How to create a Remote Execution

Okay, so we know that BattlEye filters are the real bane of remote execution. Obviously sending our entire cheat through the filters just sounds like a bad idea. The server owner would have every single variable, and code snippet, of our entire cheat, and know for a fact it’s us! As well, every time we remote execute, it’ll create a new log! Spamming the filter log file is the quickest way to get banned from a server. So the next step in learning how to remotely execute is learning how to avoid detection.

Like I said before, you will likely never create a remote execution that isn’t logged in some way. The goal here is to reduce the total amount of code flagged by the BattlEye filters. This is where the term “Pro RE” came from. A professional remote execution is only different in that it protects the code that is being executed from logging to the server’s remote execution filters.

A Pro RE is split into ~3 main parts: The Remote Execution, The Installer, and the Executor.
The Remote Execution we discussed. This is the exploit that gets our code from our machine onto a remote machine.
The Installer’s job is to use the remote execution to install an alternative form of remote communication, ideally onto the server.
The Executor uses this new remote communication channel to pass our desired payload onto the destination and run it.

What is an alternative form of remote communication I hear you ask? Looking back at locality, we learn that some functionality has global arguments and global effects. Our goal here is to abuse these global functions to create a new way to pass data from my client to another. The simplest way for me to explain this is with an example.

In this example, I left out the remote execution part as an exercise to the reader. Here we are using map markers as an alternative communication channel. This is by far my favorite as it’s really easy to do and leaves no trace in BattlEye logs. The code flow actually starts at the bottom with Executor on line 40. First, we see if we already ran the installer, and if not, we run Installer. The installer method executes a payload on all clients. Let’s look closely at this payload on line 17. First, we make sure our client knows the payload was installed. Next, we make sure only the server spins up a communication channel. This channel reads the value from our marker and waits for it to be non-blank. Once it is non-blank, we compile its value and execute it on all clients. Resetting its value back to blank. Anyway, back to the Executor method, once we’ve installed this communication channel, we simply format our code and put it into the marker text. The server handles the rest.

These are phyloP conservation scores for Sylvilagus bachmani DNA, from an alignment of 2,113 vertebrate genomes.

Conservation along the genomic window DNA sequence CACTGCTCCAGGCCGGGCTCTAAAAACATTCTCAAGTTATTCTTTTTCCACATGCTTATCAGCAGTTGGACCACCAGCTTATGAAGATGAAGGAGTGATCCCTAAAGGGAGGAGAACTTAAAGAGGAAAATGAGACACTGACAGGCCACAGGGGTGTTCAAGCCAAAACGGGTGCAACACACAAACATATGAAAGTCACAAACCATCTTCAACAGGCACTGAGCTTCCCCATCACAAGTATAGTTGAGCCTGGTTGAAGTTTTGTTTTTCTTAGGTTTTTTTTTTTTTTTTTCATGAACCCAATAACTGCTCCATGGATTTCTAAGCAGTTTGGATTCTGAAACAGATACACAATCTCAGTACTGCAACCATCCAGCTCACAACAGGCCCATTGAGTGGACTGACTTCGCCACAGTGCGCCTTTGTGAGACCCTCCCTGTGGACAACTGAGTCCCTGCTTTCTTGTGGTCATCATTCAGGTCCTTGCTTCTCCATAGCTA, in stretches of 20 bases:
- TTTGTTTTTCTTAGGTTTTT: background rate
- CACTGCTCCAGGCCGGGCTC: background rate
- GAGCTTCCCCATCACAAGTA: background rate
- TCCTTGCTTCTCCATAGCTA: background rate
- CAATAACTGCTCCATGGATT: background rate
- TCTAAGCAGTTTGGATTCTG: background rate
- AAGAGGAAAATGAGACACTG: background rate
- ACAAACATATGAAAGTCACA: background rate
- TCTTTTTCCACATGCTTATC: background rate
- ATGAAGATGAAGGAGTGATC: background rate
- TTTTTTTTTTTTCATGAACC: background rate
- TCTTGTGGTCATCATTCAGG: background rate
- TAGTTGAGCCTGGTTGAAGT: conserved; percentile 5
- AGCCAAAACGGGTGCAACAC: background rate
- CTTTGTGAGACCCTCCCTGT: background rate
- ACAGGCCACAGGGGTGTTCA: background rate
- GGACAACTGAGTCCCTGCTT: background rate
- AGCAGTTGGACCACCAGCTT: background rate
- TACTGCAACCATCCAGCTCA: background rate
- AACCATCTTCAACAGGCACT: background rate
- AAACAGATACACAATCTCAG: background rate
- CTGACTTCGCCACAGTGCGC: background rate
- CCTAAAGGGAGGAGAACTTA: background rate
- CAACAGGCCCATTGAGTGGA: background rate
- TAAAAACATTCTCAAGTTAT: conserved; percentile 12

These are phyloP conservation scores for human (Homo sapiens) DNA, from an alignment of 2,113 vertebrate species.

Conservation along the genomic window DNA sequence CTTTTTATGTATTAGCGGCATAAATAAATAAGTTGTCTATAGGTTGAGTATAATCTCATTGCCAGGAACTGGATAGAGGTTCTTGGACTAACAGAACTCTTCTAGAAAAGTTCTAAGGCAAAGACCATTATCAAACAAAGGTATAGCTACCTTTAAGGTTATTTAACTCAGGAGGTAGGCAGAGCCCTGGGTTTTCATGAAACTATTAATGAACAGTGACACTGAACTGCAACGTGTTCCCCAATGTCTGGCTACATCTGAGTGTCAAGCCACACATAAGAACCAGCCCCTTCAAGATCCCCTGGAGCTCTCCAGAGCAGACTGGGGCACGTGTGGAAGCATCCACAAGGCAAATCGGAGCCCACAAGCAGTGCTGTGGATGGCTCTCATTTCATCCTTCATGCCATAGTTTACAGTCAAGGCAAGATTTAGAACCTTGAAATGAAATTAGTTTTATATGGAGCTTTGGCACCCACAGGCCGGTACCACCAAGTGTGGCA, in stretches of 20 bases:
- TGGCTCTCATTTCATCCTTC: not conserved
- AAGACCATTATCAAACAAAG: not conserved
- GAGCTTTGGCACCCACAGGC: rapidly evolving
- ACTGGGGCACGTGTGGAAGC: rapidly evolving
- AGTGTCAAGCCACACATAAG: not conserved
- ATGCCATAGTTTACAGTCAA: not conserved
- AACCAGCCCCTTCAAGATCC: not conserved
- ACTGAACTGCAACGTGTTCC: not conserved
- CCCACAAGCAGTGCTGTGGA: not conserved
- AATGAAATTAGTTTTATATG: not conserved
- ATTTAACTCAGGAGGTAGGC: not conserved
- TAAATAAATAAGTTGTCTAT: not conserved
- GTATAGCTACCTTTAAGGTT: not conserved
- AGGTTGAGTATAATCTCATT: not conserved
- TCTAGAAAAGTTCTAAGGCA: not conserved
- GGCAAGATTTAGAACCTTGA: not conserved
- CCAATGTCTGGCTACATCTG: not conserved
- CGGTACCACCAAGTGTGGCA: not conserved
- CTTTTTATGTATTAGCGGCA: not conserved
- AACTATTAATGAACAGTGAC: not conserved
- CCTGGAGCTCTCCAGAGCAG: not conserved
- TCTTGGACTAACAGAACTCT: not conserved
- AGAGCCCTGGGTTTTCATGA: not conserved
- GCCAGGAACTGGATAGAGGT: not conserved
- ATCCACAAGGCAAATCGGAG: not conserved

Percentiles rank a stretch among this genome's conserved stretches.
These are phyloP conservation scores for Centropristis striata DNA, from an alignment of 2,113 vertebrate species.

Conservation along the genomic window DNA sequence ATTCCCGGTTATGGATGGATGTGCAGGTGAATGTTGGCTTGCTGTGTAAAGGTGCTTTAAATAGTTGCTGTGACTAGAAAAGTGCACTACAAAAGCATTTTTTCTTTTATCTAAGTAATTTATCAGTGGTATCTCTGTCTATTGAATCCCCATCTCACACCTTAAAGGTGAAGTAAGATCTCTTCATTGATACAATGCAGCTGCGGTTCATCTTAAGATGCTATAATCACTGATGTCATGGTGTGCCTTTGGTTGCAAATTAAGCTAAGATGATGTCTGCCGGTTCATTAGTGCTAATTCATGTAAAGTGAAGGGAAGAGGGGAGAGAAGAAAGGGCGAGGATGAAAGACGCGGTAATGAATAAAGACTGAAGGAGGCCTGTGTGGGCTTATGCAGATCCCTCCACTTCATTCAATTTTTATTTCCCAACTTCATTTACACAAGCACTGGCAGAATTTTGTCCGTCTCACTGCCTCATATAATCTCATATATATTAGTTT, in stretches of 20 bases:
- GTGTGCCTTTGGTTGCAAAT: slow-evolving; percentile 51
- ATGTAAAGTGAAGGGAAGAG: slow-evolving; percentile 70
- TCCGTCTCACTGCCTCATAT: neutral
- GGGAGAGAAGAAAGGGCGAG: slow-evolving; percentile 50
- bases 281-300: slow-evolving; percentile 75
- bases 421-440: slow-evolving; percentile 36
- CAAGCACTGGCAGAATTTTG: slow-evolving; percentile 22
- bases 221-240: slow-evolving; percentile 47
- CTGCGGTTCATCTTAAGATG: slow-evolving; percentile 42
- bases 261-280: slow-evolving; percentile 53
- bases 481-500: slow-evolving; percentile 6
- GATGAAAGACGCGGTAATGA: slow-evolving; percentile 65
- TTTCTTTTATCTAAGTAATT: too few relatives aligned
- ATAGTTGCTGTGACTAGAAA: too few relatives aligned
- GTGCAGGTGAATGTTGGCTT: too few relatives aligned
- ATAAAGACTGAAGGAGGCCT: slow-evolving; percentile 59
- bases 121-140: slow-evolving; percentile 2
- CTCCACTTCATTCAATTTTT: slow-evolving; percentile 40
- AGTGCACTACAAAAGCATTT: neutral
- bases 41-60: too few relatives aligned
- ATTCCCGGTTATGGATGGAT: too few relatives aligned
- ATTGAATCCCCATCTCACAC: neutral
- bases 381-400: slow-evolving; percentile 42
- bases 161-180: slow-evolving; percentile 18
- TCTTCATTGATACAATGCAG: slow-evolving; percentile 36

The flow of this is the following:
Execution #1: Executor->Installer->Create Marker->Remote Execute ( install payload on server)->Set Marker Text->( back to server)Read marker text-> Execute value on all machines
All subsequent calls: Executor->SetMarkerText->(Server)Read Marker Text->Execute Value on All Machines

So, our Remote Execution and the Installer are the only two features that are logged. Any script functionality we execute will not be logged. Letting us keep the majority of our SQF undetected for much longer.

There are other ways of establishing a communication channel, this is my favorite, though it is somewhat easier to detect, you can get fancy with it. You’ll often see the payload in string format, with some string function that compiles and executes it. This is because a lot of the functionality in my example would actually get flagged by remote execution BattlEye filters. The key to a good RE is a great exploit and a terrific installer payload. The better the payload, the less likely it is to get noticed in the log files.

I hope this post clarified a few questions about remote execution. It is a topic that takes some trial and error, and I am sorry I can’t really contribute more examples. At a certain point, I would have to create my own remote executions to further explain in detail how they operate. Definitely take a look at old leaked cheats and their remote executions. Now that you understand the concept of how a Pro RE works, they should make a lot more sense to you.

Pages: 1 2 3

«
»